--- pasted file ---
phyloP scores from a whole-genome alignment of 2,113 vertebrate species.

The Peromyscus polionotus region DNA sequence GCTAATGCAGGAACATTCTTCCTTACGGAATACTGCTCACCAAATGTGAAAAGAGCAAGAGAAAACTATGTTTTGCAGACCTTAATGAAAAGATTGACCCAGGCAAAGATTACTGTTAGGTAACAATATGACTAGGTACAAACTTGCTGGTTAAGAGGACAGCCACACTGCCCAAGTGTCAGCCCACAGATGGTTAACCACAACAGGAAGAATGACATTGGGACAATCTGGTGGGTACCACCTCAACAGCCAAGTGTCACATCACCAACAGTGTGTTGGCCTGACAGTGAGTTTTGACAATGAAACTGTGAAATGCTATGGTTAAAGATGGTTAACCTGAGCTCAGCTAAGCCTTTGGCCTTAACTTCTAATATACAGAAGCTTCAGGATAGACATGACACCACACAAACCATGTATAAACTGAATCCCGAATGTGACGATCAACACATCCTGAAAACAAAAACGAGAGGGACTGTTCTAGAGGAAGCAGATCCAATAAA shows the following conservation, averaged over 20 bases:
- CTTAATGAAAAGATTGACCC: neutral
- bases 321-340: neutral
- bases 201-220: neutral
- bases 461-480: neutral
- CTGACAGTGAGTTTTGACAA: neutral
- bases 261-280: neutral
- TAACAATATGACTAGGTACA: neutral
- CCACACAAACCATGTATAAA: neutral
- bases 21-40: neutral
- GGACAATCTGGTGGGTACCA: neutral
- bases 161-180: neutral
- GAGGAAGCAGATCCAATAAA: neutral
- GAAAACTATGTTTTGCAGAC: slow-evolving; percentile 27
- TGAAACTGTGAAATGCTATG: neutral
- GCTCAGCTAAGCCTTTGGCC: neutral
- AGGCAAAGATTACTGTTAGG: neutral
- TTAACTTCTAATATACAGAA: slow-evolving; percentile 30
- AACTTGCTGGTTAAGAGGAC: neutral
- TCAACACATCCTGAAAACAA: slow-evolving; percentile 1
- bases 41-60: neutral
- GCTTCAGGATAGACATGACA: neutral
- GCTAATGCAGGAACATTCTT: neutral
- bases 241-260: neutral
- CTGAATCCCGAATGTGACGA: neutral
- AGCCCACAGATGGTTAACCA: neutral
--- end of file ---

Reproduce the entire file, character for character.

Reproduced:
phyloP scores from a whole-genome alignment of 2,113 vertebrate species.

The Peromyscus polionotus region DNA sequence GCTAATGCAGGAACATTCTTCCTTACGGAATACTGCTCACCAAATGTGAAAAGAGCAAGAGAAAACTATGTTTTGCAGACCTTAATGAAAAGATTGACCCAGGCAAAGATTACTGTTAGGTAACAATATGACTAGGTACAAACTTGCTGGTTAAGAGGACAGCCACACTGCCCAAGTGTCAGCCCACAGATGGTTAACCACAACAGGAAGAATGACATTGGGACAATCTGGTGGGTACCACCTCAACAGCCAAGTGTCACATCACCAACAGTGTGTTGGCCTGACAGTGAGTTTTGACAATGAAACTGTGAAATGCTATGGTTAAAGATGGTTAACCTGAGCTCAGCTAAGCCTTTGGCCTTAACTTCTAATATACAGAAGCTTCAGGATAGACATGACACCACACAAACCATGTATAAACTGAATCCCGAATGTGACGATCAACACATCCTGAAAACAAAAACGAGAGGGACTGTTCTAGAGGAAGCAGATCCAATAAA shows the following conservation, averaged over 20 bases:
- CTTAATGAAAAGATTGACCC: neutral
- bases 321-340: neutral
- bases 201-220: neutral
- bases 461-480: neutral
- CTGACAGTGAGTTTTGACAA: neutral
- bases 261-280: neutral
- TAACAATATGACTAGGTACA: neutral
- CCACACAAACCATGTATAAA: neutral
- bases 21-40: neutral
- GGACAATCTGGTGGGTACCA: neutral
- bases 161-180: neutral
- GAGGAAGCAGATCCAATAAA: neutral
- GAAAACTATGTTTTGCAGAC: slow-evolving; percentile 27
- TGAAACTGTGAAATGCTATG: neutral
- GCTCAGCTAAGCCTTTGGCC: neutral
- AGGCAAAGATTACTGTTAGG: neutral
- TTAACTTCTAATATACAGAA: slow-evolving; percentile 30
- AACTTGCTGGTTAAGAGGAC: neutral
- TCAACACATCCTGAAAACAA: slow-evolving; percentile 1
- bases 41-60: neutral
- GCTTCAGGATAGACATGACA: neutral
- GCTAATGCAGGAACATTCTT: neutral
- bases 241-260: neutral
- CTGAATCCCGAATGTGACGA: neutral
- AGCCCACAGATGGTTAACCA: neutral